Moving Forward Apart Or Together?

It just doesn’t feel like 54 years since the assassination of Martin Luther King, but this week marked that milestone. It was on April 4, 1968 that the civil rights leader was gunned down on the balcony of the Lorraine Motel in Memphis.

That single act of cowardice and violence by James Early Ray sparked riots in more than 100 cities around our country. Some of the biggest riots took place in Washington, Chicago, Baltimore and Kansas City.

One place that did not see such violence was just down the road from us, Indianapolis.

Why? As many of you already know, Robert F. Kennedy was on the campaign trail in his presidential candidacy for the Democratic Party’s nomination. RFK could speak from a place few others could since his own brother had been assassinated a few years earlier.

Kennedy’s speech that night at the corner of 17th and Broadway in the heart of the African-American community touched hearts. In part, he said “what we need in the United States is not division; what we need in the United States is not hatred; what we need in the United States is not violence or lawlessness; but love and wisdom, and compassion toward one another . . . ”

Of course he wasn’t able to truly follow through on those words because two months later he too was senselessly shot to death.

And here we are, more than half a century later, and if anything, the division in this country is worse. Some of it is racial, but not all. Some of it is ideology, but not all. Some of it is political, but not all.

Let’s take the issue of gay rights. According to a Gallup poll released in February, 7.1 percent of U.S. adults identify as something other than heterosexual.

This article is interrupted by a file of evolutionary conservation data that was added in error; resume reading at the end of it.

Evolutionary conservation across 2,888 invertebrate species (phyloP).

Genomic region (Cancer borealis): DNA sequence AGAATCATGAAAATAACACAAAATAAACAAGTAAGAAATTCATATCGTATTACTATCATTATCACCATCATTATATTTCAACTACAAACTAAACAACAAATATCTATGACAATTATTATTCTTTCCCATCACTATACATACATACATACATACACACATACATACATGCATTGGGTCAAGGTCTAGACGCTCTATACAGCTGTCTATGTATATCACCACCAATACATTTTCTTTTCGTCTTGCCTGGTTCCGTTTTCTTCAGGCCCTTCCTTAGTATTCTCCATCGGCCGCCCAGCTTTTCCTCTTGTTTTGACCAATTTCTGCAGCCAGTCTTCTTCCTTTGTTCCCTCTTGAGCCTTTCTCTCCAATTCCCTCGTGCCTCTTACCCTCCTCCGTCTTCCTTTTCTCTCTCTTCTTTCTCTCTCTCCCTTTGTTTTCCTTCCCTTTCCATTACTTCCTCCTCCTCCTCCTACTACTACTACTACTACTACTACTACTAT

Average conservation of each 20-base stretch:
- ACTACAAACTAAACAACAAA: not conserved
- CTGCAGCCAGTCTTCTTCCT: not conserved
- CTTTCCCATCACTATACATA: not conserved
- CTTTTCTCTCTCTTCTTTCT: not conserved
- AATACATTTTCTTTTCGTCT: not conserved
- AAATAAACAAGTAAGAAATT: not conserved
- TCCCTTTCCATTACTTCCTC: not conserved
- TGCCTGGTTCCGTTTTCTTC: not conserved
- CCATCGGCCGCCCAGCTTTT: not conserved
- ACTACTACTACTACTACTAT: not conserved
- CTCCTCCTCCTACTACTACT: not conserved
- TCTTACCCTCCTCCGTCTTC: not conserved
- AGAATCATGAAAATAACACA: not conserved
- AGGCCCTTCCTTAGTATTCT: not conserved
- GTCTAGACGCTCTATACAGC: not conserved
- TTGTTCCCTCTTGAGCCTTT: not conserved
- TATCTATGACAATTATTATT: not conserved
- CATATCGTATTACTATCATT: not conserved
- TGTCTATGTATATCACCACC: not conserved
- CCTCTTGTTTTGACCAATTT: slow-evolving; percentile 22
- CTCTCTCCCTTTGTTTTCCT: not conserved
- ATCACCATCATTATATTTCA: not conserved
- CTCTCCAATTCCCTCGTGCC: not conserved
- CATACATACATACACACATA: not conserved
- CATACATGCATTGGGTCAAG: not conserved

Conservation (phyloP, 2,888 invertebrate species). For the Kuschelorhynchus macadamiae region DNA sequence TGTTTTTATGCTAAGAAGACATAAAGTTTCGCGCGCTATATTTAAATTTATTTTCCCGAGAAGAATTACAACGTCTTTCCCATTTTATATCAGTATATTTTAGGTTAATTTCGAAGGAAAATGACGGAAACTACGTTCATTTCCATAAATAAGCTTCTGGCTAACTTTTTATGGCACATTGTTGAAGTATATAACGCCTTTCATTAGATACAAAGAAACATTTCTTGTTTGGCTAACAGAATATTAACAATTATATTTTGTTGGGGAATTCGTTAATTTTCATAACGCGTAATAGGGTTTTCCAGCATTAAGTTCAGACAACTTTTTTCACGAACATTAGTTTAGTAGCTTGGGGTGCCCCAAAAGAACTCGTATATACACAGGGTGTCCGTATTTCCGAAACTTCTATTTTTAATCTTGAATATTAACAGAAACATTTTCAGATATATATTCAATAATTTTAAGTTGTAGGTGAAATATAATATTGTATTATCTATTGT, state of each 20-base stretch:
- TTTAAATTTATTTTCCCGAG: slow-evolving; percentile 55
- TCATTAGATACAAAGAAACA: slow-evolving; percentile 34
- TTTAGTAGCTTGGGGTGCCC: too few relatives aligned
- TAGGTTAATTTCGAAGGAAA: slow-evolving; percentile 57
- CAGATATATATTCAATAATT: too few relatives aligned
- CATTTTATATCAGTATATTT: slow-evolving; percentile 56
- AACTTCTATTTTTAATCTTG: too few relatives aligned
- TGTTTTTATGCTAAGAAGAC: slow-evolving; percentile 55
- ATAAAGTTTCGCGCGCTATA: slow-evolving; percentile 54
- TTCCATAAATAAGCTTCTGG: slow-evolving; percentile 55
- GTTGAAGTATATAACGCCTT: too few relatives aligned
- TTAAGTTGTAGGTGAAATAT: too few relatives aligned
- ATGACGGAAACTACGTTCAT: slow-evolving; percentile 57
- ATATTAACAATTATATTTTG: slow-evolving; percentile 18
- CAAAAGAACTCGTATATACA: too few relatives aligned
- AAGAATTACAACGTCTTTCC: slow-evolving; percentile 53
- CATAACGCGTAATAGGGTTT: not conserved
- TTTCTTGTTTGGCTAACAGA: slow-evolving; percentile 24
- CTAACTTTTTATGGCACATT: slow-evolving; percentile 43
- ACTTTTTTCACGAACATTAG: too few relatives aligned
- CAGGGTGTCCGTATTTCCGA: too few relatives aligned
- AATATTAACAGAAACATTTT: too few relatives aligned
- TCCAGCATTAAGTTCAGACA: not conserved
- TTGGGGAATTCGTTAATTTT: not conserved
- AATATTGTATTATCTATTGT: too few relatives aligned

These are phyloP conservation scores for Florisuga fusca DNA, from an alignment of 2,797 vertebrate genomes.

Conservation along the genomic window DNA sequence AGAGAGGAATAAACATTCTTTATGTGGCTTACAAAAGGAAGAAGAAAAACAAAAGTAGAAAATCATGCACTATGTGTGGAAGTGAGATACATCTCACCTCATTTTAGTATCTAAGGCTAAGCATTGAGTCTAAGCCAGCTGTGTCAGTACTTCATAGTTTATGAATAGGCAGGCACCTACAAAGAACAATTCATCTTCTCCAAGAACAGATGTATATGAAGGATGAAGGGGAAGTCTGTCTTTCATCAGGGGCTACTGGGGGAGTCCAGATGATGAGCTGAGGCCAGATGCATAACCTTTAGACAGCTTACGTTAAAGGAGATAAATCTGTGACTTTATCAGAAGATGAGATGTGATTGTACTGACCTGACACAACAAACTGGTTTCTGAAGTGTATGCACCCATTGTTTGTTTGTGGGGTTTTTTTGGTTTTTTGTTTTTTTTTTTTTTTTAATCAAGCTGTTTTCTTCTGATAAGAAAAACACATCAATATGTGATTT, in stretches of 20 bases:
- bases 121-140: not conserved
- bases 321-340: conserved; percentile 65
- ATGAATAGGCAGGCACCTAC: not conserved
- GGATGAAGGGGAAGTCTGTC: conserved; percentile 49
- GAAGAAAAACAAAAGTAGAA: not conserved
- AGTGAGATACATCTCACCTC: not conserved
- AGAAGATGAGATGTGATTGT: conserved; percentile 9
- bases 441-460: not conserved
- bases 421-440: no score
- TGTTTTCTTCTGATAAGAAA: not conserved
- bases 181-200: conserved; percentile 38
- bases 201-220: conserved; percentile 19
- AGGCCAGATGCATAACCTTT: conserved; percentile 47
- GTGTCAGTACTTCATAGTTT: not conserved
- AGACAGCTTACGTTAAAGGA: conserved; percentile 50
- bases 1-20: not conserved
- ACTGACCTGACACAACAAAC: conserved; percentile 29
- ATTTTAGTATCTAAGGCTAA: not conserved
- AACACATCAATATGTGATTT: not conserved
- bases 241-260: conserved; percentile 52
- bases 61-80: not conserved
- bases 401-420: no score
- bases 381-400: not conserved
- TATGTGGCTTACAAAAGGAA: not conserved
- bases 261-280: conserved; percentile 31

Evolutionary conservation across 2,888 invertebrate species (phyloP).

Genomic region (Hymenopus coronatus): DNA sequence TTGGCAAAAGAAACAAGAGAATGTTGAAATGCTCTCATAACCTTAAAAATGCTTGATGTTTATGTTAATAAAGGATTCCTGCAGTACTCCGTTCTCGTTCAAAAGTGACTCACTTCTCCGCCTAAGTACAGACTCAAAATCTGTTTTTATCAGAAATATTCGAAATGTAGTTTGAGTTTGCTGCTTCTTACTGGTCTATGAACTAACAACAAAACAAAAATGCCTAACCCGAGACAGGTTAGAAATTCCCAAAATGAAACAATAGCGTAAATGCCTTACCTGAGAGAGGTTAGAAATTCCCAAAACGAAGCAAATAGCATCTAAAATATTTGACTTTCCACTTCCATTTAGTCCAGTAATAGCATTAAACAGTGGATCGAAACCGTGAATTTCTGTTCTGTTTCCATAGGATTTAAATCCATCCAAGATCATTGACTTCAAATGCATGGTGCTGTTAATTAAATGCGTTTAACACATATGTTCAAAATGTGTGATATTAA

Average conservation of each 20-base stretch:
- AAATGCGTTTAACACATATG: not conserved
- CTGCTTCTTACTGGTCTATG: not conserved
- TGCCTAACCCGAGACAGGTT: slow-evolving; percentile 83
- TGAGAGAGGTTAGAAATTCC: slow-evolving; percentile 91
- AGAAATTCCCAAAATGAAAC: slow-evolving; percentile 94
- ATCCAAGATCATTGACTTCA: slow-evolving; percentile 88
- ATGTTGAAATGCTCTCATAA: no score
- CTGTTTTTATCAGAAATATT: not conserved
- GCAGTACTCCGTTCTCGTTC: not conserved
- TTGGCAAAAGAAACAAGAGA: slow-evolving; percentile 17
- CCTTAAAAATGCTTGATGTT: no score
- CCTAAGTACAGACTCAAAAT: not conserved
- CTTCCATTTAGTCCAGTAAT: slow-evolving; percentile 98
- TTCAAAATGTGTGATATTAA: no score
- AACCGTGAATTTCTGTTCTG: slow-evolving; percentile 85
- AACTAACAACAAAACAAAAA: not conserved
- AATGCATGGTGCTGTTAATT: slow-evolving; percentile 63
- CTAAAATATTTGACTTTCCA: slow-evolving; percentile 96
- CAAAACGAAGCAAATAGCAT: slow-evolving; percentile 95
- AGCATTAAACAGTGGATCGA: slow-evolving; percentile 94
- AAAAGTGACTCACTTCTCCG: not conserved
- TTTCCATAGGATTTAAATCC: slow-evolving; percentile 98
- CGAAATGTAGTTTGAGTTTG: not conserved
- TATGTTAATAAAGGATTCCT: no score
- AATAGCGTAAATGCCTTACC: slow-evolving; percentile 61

Let me be very clear on two points that are just my opinion.

I think their lifestyle is a sin.

I think they have every right to choose it.

OK, can’t stop there . . .

And I think folks like me who disagree should respect their choice.

It’s kind of like smoking or any number of things. I can agree or disagree, but my opinion only travels to the point where it meets yours and no farther. We can see eye to eye, or we can be polar opposites. But we don’t have to be ugly about it.

And therein lies the problem. The gay community can legitimately say they are persecuted for their stance. The straight community can legitimately say they are tired of getting something rammed down their throats they disagree with.

And think about this.

If 7 people in a crowd of 100 think one way, where else in life does that mean the other 93 either have to go along with it, or are constantly bombarded with the message? You don’t think that causes problems? Of course it does.

Of. Course. It. Does.

Both sides have valid points and both sides have every right to those. What both sides don’t have, at least shouldn’t have, is the ability to force their opinion on others. Should we be teaching gay lifestyle in schools? I don’t think so. A good sex education program might include a section on alternative lifestyles, but at this point it sure feels like the LGBTQ movements gets a lot more than 7.1 percent of the attention for young people.

Look, it’s a big country. It’s a country that got started because not everyone wanted to be singing from the same pew as King George. We made room for everyone, even if we didn’t always live up to it. Maybe we ought to recommit to doing so again?

Kennedy said it best that night in Indianapolis.

“We can move (toward division) as a country, in great polarization – black people amongst black, white people amongst white, filled with hatred toward one another. Or we can make an effort, as Martin Luther King did, to understand and to comprehend, and to replace that violence, that stain of bloodshed that has spread across our land, with an effort to understand with compassion and love.”

Two cents, which is about how much Timmons said his columns are worth, appears periodically on Wednesdays in The Paper. Timmons is the publisher of The Paper and can be contacted at [email protected]